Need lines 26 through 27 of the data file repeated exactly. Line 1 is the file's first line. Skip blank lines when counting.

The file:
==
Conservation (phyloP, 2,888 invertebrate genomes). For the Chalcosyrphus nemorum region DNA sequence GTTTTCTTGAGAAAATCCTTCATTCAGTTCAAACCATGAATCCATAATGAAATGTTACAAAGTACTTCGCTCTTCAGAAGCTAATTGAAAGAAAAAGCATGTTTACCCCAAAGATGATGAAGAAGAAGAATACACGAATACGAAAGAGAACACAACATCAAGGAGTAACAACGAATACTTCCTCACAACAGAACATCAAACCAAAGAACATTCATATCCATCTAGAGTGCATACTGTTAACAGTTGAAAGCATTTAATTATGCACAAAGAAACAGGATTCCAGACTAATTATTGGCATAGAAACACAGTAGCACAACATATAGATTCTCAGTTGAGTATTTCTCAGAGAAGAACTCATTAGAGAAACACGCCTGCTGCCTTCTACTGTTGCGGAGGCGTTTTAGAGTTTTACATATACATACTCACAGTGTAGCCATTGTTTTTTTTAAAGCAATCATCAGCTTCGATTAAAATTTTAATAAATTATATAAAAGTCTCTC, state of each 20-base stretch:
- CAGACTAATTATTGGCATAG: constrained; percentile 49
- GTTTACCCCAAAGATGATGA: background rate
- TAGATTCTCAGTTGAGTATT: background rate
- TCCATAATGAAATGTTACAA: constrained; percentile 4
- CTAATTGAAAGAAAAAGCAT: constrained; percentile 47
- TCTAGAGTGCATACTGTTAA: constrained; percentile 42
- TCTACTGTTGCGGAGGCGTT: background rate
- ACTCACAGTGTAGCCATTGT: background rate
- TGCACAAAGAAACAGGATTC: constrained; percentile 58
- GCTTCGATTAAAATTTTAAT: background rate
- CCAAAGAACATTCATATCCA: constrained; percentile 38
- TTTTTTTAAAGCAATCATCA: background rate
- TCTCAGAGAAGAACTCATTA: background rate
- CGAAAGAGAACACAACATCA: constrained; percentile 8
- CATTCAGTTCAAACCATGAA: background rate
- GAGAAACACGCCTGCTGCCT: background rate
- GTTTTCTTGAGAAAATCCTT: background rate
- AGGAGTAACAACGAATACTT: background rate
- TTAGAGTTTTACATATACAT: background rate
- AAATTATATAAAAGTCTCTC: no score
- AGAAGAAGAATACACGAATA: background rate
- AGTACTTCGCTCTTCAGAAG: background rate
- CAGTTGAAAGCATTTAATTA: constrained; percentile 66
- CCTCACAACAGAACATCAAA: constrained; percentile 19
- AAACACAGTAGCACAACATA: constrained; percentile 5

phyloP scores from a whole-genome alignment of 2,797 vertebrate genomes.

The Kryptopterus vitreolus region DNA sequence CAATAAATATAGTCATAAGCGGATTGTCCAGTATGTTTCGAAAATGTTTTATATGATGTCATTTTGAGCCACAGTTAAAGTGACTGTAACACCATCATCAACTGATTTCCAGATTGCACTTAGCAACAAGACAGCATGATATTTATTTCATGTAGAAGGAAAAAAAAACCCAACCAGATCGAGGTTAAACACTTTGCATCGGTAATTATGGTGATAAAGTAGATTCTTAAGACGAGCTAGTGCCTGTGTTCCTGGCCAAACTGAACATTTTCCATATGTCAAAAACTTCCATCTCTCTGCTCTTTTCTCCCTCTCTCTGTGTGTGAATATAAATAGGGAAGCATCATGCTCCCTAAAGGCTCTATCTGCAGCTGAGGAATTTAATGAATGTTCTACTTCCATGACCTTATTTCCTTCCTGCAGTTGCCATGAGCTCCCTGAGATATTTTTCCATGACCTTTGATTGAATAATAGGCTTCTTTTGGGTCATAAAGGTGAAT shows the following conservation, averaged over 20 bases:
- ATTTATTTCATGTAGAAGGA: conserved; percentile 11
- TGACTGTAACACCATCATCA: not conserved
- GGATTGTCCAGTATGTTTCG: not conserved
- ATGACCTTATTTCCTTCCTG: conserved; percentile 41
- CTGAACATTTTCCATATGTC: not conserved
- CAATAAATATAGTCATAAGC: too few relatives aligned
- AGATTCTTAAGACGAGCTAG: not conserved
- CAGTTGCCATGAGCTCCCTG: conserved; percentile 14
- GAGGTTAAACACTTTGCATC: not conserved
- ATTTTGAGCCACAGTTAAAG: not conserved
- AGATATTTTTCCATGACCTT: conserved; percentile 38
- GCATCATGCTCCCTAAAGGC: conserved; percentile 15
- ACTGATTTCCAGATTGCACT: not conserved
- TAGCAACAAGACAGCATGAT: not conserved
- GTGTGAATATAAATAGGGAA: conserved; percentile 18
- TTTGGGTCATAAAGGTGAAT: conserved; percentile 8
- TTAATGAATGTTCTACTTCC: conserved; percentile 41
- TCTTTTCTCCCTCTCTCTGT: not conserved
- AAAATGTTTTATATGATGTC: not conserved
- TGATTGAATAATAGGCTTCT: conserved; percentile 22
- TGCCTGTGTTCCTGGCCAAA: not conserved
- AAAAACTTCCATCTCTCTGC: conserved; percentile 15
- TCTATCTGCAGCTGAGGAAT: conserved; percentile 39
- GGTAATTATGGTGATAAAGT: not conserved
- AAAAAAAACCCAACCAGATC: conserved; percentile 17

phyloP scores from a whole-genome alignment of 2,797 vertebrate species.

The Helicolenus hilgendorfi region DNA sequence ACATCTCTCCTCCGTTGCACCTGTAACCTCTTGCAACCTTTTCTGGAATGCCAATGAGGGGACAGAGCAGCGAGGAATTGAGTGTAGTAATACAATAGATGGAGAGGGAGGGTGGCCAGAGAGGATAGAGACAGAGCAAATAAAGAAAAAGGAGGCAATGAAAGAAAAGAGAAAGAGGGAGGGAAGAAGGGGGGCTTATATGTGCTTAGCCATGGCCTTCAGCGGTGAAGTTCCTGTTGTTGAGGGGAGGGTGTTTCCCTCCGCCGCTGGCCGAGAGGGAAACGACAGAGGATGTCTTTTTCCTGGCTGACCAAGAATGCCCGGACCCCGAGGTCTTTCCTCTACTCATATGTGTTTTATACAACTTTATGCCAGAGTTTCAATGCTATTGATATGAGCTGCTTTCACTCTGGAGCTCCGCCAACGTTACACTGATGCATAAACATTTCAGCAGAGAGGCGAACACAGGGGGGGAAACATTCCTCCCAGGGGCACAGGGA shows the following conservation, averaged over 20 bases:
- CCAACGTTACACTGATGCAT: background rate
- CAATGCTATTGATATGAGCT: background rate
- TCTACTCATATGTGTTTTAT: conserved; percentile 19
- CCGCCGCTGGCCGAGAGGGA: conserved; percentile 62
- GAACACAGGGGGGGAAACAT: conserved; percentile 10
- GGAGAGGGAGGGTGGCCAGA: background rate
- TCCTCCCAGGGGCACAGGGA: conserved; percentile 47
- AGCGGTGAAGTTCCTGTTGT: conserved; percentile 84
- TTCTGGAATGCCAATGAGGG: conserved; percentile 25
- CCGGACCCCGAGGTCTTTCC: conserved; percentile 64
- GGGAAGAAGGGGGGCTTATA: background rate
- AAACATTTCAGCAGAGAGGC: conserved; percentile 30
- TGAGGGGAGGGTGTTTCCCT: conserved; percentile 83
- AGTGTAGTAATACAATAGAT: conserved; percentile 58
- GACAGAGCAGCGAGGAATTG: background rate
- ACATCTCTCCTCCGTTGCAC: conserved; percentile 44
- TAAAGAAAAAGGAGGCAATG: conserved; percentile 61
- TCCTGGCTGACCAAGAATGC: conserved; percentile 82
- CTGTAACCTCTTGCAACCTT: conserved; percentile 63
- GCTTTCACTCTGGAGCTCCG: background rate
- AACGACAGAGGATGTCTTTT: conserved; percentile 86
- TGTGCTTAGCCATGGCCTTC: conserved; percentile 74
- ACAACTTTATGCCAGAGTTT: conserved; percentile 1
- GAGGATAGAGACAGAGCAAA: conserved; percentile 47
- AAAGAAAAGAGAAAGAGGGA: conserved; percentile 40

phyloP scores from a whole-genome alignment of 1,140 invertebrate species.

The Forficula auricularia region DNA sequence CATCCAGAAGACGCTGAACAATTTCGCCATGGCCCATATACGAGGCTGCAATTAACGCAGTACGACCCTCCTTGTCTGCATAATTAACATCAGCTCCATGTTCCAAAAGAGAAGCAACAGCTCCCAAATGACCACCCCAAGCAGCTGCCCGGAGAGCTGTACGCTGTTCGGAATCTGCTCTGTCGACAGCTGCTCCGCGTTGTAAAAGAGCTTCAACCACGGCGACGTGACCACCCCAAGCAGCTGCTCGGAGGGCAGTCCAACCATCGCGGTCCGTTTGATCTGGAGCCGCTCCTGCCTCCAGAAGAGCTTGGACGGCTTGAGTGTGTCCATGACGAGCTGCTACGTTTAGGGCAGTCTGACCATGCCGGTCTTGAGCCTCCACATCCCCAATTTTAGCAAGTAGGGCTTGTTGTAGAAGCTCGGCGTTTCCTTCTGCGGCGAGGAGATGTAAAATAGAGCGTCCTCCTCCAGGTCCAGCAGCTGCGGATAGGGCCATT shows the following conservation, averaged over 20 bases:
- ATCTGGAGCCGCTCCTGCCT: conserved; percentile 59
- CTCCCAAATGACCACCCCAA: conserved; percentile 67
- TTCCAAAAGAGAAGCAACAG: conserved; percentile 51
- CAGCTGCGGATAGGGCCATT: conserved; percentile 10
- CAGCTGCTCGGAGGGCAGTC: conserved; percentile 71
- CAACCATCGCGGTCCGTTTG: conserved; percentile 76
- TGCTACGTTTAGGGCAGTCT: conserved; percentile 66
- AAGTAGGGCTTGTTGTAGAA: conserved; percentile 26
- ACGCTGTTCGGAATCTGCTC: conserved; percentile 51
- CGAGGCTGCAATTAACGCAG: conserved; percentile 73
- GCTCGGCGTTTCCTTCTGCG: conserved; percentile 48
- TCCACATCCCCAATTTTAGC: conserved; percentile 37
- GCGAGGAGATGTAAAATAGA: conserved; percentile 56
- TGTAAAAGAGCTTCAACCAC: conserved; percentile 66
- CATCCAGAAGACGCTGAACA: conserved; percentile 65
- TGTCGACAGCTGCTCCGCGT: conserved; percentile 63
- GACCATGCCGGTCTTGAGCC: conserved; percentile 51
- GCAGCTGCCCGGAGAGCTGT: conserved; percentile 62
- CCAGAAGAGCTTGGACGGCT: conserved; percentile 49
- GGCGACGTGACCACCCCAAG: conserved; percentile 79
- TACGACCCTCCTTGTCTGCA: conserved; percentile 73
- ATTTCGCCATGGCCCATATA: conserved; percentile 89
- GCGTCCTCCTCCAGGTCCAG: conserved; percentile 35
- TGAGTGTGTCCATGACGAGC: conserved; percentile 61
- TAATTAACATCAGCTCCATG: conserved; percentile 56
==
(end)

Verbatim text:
- AAACACAGTAGCACAACATA: constrained; percentile 5

phyloP scores from a whole-genome alignment of 2,797 vertebrate genomes.